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13 commodities is permissible (as in salam and istisna), but payment must be immediate, which rules out MTM pricing

(Jobst, 2008b).27 Box 1. The Five Axioms of Shariah-compliant Financial Derivatives1

In principle, financial derivatives may be compatible with shariah law if they: (i) address genuine hedging demand associated with effective and intended ownership (qabd) in an identifiable asset or venture, (ii) guarantee certainty of payment obligations arising from contingent claims on assets with clearly defined object characteristics, (iii) disavow deferment of contractual obligations (nasia) from the actual and direct transfer of a physical asset as the object of an unconditional transaction, except for cases when the doctrine of extreme necessity applies, (iv) contain collateralized payment for the use of risk protection but rule out provisions aimed at generating unilateral gains from interim price changes of the underlying asset beyond the original scope of risk sharing (sharik) among counterparties parties, which favors win-win situations from changes in the value of the reference asset,2 and (v) eschew all prohibited sinful activities (haram), in particular those deemed similar to gambling (maisir) and speculation due to uncertainty (gharar) by means of clearly stated object characteristics and/or delivery results, which mitigate the risk of exploitation from ignorance (jahl). In addition, shariah-compliant derivatives must also be employed in keeping with the precept of maintaining an equitable system of distributive justice as a public good (maslahah). _________________________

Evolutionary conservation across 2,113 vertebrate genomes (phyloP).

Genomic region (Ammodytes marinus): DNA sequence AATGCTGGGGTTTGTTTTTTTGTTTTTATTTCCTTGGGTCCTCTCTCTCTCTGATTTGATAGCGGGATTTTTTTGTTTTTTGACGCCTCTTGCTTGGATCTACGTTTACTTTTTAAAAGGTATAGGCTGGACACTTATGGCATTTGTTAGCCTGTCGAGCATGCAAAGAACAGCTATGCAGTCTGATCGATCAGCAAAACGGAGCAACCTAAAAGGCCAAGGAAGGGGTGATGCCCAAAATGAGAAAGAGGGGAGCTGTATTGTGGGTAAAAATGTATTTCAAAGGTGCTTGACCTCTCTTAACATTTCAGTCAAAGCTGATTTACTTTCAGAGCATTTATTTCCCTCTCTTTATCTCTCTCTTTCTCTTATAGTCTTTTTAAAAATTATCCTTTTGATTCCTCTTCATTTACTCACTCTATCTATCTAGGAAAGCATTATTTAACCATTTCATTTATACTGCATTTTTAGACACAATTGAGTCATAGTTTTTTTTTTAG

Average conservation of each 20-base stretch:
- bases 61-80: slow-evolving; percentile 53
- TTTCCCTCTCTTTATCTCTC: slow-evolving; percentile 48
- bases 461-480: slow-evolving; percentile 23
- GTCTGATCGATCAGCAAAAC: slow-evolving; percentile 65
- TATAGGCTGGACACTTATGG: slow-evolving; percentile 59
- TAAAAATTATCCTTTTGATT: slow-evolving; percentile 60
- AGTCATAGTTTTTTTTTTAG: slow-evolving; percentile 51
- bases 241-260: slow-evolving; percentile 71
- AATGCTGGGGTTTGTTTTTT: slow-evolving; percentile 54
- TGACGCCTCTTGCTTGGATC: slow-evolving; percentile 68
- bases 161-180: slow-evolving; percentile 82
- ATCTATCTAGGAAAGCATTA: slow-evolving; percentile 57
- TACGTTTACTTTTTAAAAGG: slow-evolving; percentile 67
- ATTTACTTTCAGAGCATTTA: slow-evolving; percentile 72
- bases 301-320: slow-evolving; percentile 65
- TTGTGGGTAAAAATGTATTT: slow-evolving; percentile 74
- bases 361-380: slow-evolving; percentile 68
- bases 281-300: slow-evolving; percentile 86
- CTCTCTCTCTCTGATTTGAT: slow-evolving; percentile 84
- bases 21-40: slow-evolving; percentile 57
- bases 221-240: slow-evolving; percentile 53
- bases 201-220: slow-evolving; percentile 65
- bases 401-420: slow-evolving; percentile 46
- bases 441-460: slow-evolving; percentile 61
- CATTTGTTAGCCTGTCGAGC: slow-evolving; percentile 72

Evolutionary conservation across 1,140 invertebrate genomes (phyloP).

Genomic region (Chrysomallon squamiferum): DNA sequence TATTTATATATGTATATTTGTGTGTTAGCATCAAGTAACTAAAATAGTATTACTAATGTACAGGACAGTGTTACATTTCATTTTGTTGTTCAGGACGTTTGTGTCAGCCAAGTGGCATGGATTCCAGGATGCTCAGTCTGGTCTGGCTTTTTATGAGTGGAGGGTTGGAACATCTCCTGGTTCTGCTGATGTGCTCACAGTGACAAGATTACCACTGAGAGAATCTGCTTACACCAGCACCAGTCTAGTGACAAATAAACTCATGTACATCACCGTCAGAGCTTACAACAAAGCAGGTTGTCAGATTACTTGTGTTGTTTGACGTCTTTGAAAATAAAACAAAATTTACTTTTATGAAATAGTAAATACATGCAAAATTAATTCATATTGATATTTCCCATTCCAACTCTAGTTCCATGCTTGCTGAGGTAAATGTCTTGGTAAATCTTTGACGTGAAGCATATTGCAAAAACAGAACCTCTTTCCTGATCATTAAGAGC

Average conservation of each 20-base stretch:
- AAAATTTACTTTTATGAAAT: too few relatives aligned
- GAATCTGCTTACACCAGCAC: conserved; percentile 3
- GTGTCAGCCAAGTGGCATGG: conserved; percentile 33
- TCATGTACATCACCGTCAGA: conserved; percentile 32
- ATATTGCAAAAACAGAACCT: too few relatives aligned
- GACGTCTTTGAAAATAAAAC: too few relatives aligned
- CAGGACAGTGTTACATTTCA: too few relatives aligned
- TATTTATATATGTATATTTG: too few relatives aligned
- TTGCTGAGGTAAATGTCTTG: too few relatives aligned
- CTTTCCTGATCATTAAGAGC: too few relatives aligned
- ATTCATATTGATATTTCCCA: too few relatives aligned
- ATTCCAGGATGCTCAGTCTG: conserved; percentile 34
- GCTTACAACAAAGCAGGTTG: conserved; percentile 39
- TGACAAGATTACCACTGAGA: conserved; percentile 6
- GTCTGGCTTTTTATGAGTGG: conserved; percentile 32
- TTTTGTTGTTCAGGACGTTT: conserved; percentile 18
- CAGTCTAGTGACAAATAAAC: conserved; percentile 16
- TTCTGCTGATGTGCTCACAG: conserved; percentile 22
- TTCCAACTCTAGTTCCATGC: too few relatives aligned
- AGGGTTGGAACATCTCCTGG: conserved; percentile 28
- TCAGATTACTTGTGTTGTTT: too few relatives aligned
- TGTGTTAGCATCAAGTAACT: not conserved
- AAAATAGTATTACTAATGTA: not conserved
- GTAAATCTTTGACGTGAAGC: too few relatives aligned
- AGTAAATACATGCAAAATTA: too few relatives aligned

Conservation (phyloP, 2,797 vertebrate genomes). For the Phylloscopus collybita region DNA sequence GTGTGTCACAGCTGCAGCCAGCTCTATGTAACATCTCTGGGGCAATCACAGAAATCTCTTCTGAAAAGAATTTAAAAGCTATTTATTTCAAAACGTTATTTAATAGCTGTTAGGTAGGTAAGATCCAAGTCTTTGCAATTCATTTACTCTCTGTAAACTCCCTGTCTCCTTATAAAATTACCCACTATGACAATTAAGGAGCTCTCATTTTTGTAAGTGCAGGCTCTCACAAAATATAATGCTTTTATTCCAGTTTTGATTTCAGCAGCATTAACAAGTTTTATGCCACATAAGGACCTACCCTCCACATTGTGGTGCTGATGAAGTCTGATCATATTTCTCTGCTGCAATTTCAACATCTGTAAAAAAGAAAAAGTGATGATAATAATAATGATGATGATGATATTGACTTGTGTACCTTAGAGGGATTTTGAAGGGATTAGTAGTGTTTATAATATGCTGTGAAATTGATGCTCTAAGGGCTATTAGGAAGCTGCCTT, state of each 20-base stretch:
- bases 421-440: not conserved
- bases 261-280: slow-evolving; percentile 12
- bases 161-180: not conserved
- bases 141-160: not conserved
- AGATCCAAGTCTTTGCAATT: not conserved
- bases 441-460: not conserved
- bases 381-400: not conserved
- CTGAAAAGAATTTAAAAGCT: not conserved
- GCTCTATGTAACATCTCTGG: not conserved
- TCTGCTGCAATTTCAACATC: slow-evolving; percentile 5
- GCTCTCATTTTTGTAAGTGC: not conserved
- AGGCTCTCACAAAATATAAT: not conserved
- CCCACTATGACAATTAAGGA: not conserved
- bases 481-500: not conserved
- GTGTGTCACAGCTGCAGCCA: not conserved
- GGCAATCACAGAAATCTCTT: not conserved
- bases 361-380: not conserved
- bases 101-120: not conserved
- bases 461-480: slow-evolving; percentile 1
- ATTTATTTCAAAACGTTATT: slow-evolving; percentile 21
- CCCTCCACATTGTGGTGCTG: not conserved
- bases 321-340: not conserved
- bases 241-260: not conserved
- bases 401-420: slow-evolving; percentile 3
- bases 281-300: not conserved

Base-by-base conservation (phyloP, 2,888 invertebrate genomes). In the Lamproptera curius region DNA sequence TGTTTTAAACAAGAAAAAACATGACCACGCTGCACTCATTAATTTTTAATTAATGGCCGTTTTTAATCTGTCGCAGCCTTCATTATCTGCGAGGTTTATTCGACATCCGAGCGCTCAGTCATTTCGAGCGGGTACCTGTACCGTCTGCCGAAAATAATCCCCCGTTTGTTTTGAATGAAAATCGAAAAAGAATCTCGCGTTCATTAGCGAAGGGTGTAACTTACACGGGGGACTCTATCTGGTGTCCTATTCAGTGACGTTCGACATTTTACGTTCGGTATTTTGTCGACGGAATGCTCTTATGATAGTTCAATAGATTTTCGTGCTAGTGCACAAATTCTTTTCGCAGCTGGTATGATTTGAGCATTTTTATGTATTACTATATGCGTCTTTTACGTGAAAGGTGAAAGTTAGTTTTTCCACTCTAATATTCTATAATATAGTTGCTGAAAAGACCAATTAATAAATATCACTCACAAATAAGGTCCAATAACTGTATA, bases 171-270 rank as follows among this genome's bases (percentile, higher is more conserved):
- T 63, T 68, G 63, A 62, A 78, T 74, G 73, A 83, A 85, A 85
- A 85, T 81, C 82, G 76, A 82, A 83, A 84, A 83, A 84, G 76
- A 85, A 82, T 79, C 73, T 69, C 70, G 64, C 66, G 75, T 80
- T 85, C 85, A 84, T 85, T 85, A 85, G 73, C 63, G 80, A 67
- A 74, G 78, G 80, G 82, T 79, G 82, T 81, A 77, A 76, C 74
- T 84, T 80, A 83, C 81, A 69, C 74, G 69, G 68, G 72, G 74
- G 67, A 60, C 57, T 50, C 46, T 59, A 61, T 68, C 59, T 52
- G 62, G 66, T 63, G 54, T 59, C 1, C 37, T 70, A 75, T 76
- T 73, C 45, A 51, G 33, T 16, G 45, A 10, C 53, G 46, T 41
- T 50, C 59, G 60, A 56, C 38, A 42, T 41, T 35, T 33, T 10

See Jobst (2007b). For instance, the issuance of stock options to employees would be an ideal candidate for a shariah-compliant derivative. While grating such contingent claims involves a transfer of wealth from firm owners to employees, it carries the potential creating incentives for higher productivity, resulting in larger corporate profits, which, in turn, would offset the marginal cost of greater employee participation in stock price performance.
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For similar reasons, several scholars also consider options in violation of Islamic law. Options redress the contingency risk of definite asset delivery (and the associated exposure to discretionary nonperformance) in forward and futures in return for the payment of an upfront, nonrefundable premium. Holders of a call (put) option (promisees) acquire from the seller (promissor) the right (but not the obligation) to acquire (sell) the underlying asset at a predetermined price during a specific period of time. Therefore, options do not only serve to hedge adverse price movements and take advantage of favorable price movements at low transaction cost, but they also cater for contingencies regarding the delivery or receipt of the asset. Usmani (1999) observes that according to the principle of the shariah, an option is a
However, it is worth noting that under the rules of sarf, the concept of al-muqasah allows the settlement of debts in different currencies between two parties.